The "sized" or "working" core form 64 may now be filled with a suitable restorative material such as an air-hardenable plastic resin or epoxy composition. While the composition is still in a soft state, the "sized" core form 64 is forced over and onto the prepared tooth stub 74. The "sized" core form 64 is then held under firm pressure as seen in FIG. 9 such as by placing a finger at the exposed occlusal aspect 68 thereof until the composite resin hardens forming the core 96, it being appreciated that the finger depressing the "sized" core form essentially forms the occlusal wall of the core form to define a closed core cavity.

To facilitate handling, a matrix apex stop 98 comprised of a thin flat flexible disc having a transverse dimension greater than that of the core form may be employed as seen in FIG. 10 to form the occlusal wall of the core form. Preferably, the apex stop 98 is formed of a semi-impressionable material whereby the edge of the core form 64 at the occlusal aspect thereof may be pressed slightly into and embedded in the apex stop. In this manner, the apex stop, in addition to forming the occlusal wall of the core form, provides a handle by which the core form may be manipulated during filling of the same with the hardenable material and placing of the same on the remaining tooth structure. A preferred material for the apex stop is base plate wax.

It should be appreciated that overseating of "sized" core form 64 due to the pressure applied essentially is eliminated as the converging sidewall of the core form limits its downward movement over the tooth stub. Further to facilitate proper seating, the peripheral edge of the remaining crown of the tooth 74 at the gum line may be tapered as seen at 99 in FIGS. 6-10. Such taper further provides the desired contact between a crown and the natural tooth structure which is usually on the order of 2.0 mm.

After the composite resin sets, the "sized" core form 64 may be easily separated and removed in one piece with a suitable tool 100 from the core 96 as seen in FIG. 11, as the converging sidewall thereof provides a sufficient draft angle eliminating the undesirable cutting thereof. After removal of the "sized" core form 64, the hardened core 96 may then be finish ground with a suitable tool 101 in conventional manner to the precise desired form as seen in FIG. 12 to produce a core 96 of the desired size and truncated conical shape to which a permanent crown may be fitted. Because the shape of the set composition approximates closely the final preparation form of the core, only minimal preparation or removal of excess material is required.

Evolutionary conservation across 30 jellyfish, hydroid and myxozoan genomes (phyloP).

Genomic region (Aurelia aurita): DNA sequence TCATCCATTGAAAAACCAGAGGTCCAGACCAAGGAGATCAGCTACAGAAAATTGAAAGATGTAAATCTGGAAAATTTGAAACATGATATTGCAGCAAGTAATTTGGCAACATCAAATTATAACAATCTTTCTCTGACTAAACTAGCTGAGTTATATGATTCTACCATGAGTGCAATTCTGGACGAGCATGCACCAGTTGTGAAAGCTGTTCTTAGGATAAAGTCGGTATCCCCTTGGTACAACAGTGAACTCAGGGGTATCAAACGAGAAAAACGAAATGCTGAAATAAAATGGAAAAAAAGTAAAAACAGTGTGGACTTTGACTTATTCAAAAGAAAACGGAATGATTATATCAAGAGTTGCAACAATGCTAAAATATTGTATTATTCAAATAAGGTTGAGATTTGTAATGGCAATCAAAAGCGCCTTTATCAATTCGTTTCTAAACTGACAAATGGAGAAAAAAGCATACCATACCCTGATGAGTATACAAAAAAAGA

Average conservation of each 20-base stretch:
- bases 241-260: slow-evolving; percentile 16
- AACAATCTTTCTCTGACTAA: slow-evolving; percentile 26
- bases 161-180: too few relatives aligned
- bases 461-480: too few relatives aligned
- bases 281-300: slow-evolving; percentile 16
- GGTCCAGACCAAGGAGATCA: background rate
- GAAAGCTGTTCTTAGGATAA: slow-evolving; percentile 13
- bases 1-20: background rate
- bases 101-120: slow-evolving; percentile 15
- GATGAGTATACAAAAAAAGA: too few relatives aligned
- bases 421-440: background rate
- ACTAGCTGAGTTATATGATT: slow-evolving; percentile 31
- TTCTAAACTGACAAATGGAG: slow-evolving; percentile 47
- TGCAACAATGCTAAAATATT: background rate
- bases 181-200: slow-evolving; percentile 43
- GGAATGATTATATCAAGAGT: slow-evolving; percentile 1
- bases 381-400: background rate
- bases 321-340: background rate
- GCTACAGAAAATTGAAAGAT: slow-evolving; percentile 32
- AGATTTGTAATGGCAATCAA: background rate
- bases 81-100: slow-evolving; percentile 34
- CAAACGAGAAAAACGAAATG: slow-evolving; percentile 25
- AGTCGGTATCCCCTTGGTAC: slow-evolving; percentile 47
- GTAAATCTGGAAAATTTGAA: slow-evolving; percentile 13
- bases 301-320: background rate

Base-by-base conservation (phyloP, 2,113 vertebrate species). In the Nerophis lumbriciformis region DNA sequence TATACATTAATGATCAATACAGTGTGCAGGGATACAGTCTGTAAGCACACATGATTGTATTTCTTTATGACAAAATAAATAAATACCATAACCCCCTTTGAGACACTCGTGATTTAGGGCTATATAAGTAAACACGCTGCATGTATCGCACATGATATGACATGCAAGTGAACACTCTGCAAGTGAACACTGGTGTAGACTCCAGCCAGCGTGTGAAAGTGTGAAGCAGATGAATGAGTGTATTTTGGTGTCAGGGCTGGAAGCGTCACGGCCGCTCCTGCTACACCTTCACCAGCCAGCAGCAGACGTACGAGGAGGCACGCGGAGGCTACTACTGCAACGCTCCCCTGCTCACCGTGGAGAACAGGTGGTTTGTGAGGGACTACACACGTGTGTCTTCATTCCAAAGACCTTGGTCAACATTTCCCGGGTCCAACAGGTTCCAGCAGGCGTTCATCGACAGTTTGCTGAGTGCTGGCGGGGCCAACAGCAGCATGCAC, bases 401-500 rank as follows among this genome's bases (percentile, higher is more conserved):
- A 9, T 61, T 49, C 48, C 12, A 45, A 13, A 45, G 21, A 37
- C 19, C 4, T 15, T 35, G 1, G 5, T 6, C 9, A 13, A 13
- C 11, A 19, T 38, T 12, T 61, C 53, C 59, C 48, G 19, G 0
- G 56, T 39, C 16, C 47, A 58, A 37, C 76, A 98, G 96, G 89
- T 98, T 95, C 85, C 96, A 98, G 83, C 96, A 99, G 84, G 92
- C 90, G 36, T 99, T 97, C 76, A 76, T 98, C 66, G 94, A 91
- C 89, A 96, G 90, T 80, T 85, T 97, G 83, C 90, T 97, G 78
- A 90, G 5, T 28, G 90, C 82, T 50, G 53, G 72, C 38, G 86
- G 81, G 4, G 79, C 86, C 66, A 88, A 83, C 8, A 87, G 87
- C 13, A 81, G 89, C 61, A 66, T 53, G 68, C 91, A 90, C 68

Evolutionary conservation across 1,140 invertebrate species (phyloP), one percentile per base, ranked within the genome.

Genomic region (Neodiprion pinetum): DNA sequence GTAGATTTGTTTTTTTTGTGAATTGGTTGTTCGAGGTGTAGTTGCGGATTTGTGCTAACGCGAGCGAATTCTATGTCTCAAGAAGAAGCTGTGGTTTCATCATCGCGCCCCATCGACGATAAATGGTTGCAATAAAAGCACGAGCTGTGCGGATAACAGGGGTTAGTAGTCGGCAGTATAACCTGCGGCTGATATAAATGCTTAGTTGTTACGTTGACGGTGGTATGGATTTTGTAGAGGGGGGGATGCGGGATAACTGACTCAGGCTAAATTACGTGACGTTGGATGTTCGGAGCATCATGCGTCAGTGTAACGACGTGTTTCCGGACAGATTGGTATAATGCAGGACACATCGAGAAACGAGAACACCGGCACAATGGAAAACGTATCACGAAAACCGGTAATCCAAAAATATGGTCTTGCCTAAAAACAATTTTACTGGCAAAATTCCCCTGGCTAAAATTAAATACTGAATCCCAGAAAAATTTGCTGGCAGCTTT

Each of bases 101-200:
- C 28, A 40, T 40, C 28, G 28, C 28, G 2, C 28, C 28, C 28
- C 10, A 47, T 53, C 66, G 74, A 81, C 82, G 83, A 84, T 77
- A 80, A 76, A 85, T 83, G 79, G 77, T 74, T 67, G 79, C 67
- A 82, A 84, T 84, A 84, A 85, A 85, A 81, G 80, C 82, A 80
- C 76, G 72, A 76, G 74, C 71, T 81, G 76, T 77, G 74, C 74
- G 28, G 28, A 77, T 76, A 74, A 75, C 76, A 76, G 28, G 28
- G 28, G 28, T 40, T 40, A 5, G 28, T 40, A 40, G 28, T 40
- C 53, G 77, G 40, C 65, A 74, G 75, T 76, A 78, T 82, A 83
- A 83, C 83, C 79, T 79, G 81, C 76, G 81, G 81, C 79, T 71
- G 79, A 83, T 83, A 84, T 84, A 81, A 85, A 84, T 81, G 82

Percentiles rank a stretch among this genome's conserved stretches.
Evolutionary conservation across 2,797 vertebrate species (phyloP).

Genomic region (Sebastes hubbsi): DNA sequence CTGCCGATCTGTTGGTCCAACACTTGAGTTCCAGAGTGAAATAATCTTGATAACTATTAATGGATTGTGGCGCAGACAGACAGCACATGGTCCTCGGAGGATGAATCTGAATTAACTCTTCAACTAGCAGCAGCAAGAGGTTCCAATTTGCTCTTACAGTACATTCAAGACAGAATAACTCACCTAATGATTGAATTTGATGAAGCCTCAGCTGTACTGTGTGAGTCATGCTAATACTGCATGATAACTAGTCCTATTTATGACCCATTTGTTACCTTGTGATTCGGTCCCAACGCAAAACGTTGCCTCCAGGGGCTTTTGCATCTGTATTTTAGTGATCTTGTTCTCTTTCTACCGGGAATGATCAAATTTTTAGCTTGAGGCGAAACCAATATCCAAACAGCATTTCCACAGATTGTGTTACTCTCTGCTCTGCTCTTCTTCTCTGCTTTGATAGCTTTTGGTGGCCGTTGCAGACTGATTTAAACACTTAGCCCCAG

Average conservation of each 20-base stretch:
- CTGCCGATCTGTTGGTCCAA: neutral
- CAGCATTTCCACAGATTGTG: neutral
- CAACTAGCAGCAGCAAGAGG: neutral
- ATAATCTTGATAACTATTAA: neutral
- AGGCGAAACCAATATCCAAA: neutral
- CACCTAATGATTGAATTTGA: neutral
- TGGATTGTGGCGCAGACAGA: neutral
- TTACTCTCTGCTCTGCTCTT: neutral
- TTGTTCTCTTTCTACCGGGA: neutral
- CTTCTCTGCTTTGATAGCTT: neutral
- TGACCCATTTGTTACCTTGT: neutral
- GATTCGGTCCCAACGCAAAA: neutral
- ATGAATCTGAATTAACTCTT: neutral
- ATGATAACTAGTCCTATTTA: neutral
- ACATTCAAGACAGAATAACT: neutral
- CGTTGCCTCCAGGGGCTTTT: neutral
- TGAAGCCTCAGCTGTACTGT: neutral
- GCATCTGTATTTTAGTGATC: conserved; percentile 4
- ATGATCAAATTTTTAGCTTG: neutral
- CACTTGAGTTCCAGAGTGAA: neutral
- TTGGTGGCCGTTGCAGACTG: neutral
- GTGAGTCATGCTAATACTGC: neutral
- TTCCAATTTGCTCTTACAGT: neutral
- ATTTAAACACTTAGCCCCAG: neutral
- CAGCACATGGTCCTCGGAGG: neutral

Referring now to FIG. 13, it will be seen that the foregoing method may be modified slightly with the employment of a solid insert slug 102 made of rubber, silicone, silicone rubber or other suitable material which is of a shape to fit within the interior cavity of the multisize core form blank at the upper or apical portion thereof. The slug 102 is sized to limit the volume of material placed in the matrix thereby to limit the height of the amount of restorative material formed upon the remaining tooth structure 74. By employing such slug, the blank is severed only to form the gingival aspect 104 and a slug 102 is inserted into the apical end of the blank to fill the same, such slug being a proper size so that the base 106 thereof is spaced from the gingival aspect 104 the desired height of the core to be formed. Preferably, a multisize slug blank is provided so that the dentist may cut the same similar to the core form blank 50 to obtain an insert slug 102 of an appropriate height. Of course, insert slugs 102 of varying heights may alternatively be provided. The resulting modified "sized" core form 108 can now be filled with restorative material and the apical portion thereof can now be used as a handle to locate the form on the tooth 74 and to apply pressure while the restorative material is undergoing set to form hardened core 109 as seen in FIG. 13.